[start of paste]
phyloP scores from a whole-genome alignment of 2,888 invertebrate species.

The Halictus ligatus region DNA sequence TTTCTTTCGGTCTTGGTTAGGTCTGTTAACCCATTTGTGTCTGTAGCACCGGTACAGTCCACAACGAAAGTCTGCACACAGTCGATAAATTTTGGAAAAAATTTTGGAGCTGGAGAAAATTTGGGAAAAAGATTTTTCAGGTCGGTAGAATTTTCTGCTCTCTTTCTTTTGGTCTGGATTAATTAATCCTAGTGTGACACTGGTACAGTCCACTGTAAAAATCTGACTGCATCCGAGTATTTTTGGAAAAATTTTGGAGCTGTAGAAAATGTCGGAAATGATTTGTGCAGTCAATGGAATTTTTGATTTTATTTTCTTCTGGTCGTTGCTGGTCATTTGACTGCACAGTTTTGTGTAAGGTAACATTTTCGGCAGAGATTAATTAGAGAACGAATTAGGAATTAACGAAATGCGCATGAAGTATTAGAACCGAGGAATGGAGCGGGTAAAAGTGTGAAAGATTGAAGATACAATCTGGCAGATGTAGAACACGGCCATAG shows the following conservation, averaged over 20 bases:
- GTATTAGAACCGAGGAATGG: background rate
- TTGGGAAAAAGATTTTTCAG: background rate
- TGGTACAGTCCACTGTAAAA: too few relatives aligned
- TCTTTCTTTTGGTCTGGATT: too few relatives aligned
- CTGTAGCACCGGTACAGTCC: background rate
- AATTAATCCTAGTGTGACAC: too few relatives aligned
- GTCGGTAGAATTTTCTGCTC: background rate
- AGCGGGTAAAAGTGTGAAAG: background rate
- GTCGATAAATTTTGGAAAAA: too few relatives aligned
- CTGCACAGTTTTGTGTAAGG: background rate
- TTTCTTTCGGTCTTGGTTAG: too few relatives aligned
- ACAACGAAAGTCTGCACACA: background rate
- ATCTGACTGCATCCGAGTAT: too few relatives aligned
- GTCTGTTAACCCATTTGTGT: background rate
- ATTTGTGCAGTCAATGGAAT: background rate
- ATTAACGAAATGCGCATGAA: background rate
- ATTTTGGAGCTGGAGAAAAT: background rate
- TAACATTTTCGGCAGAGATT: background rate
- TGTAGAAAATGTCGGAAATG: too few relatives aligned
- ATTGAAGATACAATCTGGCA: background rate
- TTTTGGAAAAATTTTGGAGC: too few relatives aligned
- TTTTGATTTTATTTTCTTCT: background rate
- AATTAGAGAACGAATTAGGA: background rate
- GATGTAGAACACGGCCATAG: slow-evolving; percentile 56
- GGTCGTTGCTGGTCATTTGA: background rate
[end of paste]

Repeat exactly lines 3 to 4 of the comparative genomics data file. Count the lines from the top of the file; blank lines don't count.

- GTATTAGAACCGAGGAATGG: background rate
- TTGGGAAAAAGATTTTTCAG: background rate